FIG. 6 shows a second embodiment of the electrostatic charging device 10, wherein the modification from the first embodiment of device 10, includes the design and positioning of first 38 and second 64 electrodes within the chamber 26. The first electrode 38 includes a cylindrically shaped conductive plug 204 having a longitudinally extending bore 206 therethrough, wherein bore 206 extends from an upper 208 to a lower end 210 of plug 204. The surface 211 of bore 206 is formed from a plurality of sharp-edged longitudinally, close-spaced ridges 212. The second electrode 64 is an elongated cylindrically shaped member 216 disposed within the bore 206 of plug 204, wherein tube 56 affixed linearly to one end 214 of member 216 extends linearly upwardly through a liquid tight aperture 218 within top 22 of device 10. The plug 204 can be formed from a plurality of razor blades stacked and adhesively secured together in the desired cylindrical shape. The outer cylindrically shaped sidewall 220 of plug 204 is secured by adhesive means 222 to the inner cylindrically shaped surface of sidewall 16 of housing 12 thereby causing the liquid disposed within the chamber 26 to flow downwardly through the annular gap 224 defined by bore 206 and member 216. The flow of charge between the electrodes 38, 64 is perpendicularly to convective flow of liquid within the annular gap 224.
FIG. 7 shows a third embodiment of the electrostatic charging device 10, wherein the modification from the first embodiment of device 10 includes the positioning and design of the first 38 and second 64 electrodes within the chamber 26. The first electrode 38 consists of an elongated rod 223 with a conical tipped end 221, wherein rod 223 extends transversely through the sidewall 16 of housing 12. Tube 46 is joined to electrode 64 and tube 46 extends through an opening 230 in sidewall 16 of housing 12 and is adhesively secured therein, wherein the blunt face 63 of electrode 64 is longitudinally aligned within chamber 26. Rod 223 can be moved so as to adjust the gap between surface 221 of electrode 38 and electrode 64 within the chamber 26. The end 221 of the first electrode 38 is disposed within chamber 26 and is disposed transversely across from electrode 64 within chamber 26. Depending on the positioning of the first electrode 38 relative to the stationary second electrode 38 within the chamber 26, the gap distance between the electrodes 38, 64 can be readily varied as well as the angle of intersection of the flow charge within the chamber 26 relative to the flow of liquid 36 within the chamber 26. Alternatively, it is fully contemplated within the scope and spirit of the invention that the second electrode 64 can be made longitudinally movable within the chamber 26.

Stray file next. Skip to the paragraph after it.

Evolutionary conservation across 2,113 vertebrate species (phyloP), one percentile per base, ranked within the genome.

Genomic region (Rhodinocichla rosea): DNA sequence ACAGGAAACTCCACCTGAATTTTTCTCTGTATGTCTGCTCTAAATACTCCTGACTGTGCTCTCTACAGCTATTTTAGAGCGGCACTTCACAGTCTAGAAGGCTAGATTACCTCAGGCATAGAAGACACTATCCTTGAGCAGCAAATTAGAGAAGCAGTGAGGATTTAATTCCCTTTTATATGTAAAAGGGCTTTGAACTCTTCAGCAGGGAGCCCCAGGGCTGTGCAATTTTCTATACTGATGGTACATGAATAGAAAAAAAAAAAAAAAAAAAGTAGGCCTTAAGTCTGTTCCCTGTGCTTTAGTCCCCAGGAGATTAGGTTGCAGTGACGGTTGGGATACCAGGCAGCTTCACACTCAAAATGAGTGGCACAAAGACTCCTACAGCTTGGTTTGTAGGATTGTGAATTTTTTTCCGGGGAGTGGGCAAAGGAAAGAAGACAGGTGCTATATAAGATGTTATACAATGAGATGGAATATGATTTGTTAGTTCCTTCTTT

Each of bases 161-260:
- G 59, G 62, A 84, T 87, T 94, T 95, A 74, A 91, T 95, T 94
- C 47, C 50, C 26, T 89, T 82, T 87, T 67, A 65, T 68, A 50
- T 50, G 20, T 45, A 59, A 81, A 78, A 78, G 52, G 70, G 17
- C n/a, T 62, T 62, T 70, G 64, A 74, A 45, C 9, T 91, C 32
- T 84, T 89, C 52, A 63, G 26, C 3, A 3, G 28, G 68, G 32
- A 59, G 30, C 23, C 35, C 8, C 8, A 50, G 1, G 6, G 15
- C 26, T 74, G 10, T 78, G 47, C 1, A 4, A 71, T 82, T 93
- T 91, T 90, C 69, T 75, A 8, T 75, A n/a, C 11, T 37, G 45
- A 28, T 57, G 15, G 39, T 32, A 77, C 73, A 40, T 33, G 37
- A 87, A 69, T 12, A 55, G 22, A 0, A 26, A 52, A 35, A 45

The following examples are intended to provide sufficient experimental data for a complete understanding of the instant invention but is not to be construed as either limiting the spirit or scope of the invention.
An extensive series of tests involving Spray Triode configurations similar to that depicted in FIGS. 1, 2 were conducted. The purpose of these tests were two-fold:
1. To map the terminal characteristics of Spray Triode operation as a function of internal geometry, flow rate, voltage and resistance level, and
2. To maximize mean specific charge (mean spray charge to mass ratio), i.e. to minimize mean spray droplet size.